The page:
The company moved into TechPortal in 2013 and began developing therapeutics and diagnostics tools for cells, organoids and organs. Using Biopico’s “closed” cell culture, therapeutic scientists can improve their process efficiency for long-term multistep tissue culture under cGMP (current good manufacturing practice regulations enforced by the FDA.) Biopico is also developing organ-on-a-chip technologies with electrophysiological monitoring for multiple applications.
In October 2020, Biopico Systems received a two-year, Phase II Small Business Innovation Research grant for $800,000 from the National Institutes of General Medicine Sciences for development of their closed automated system for stem cell culture. Biopico’s fluidic system automates the cell culture process for cellular therapies, like stem cell, and develops a protocol for therapeutic cellular manufacturing.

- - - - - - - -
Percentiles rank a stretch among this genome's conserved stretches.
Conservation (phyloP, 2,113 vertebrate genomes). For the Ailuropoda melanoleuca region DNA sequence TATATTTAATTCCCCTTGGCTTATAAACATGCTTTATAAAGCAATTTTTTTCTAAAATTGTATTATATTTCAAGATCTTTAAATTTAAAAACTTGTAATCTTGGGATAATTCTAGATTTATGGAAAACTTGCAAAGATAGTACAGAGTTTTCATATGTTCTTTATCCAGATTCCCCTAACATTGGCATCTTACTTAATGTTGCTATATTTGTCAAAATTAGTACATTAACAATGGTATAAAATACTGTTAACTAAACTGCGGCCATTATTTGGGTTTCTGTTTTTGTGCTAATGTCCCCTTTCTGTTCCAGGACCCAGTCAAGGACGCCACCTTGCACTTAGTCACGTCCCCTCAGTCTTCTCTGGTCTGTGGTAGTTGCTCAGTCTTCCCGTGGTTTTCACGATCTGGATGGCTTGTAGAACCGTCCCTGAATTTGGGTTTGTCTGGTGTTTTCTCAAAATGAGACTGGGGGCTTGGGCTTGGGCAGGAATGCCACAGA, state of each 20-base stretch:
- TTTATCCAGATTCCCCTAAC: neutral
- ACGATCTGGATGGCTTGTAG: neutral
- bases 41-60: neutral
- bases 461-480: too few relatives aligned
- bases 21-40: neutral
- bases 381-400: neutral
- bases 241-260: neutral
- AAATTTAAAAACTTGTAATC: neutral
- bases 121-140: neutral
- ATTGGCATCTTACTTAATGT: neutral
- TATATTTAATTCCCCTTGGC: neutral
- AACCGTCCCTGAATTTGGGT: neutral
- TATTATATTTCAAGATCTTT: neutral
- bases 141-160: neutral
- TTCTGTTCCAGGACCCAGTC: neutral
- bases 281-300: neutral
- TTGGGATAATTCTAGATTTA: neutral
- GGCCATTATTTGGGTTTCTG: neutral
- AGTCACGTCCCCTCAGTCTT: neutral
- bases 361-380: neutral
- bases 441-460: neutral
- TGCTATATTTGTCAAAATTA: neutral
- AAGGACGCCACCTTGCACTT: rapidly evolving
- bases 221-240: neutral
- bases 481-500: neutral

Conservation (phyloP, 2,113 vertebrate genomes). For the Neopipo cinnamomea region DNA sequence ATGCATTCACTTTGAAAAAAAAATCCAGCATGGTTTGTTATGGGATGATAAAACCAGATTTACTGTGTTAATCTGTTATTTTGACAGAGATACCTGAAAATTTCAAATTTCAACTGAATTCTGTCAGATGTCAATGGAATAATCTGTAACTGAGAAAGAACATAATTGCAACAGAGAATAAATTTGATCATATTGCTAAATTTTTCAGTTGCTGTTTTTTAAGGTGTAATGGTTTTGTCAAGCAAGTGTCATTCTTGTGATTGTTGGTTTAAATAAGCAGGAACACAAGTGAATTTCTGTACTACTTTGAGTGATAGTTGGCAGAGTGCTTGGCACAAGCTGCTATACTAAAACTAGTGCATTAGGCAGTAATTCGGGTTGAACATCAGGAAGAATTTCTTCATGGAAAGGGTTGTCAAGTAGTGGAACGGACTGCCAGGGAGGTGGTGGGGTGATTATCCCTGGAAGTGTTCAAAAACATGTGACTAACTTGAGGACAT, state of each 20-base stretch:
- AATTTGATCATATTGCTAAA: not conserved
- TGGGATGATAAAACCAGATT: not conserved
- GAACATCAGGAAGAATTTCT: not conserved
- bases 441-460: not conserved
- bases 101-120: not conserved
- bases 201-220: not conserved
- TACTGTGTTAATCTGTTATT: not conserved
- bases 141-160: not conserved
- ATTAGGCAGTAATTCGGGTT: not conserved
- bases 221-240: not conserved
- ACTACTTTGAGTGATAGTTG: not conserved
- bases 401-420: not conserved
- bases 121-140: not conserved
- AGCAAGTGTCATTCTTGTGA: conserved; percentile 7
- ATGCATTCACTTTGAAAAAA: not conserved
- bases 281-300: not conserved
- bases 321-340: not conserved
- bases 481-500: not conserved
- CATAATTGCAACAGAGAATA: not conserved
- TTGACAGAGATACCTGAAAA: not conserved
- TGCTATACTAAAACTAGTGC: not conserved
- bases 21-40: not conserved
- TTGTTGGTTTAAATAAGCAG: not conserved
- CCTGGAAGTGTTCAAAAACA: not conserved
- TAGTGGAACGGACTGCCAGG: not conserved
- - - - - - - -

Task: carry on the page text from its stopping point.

Since its inception, Biopico Systems has been awarded $3.3 million in federal grants and $296,500 in federal contracts.
Xidas (formerly Integra Devices Inc.) is a technology company that produces the next-generation of micro-scale solutions. Through a powerful miniaturization platform, called AmalgaTM, Xidas has surpassed the limitations of current micro-engineering and manufacturing, allowing the production of microdevices for industrial, IoT and medical applications that were once impossible.
Leveraging over $20 million of funding from government and commercial grants, co-founder Mark Bachman, a former UCI biomedical engineering assistant professor) led the research effort to develop a new form of micro-manufacturing. With the Amalga technique, the company can demonstrate dozens of different types of highly functional, complex, 3D microdevices that cannot be produced by semiconductor-style processing, or precision manufacturing alone.
In 2015, the company became a CALIT2 TechPortal tenant and began to commercialize the technology.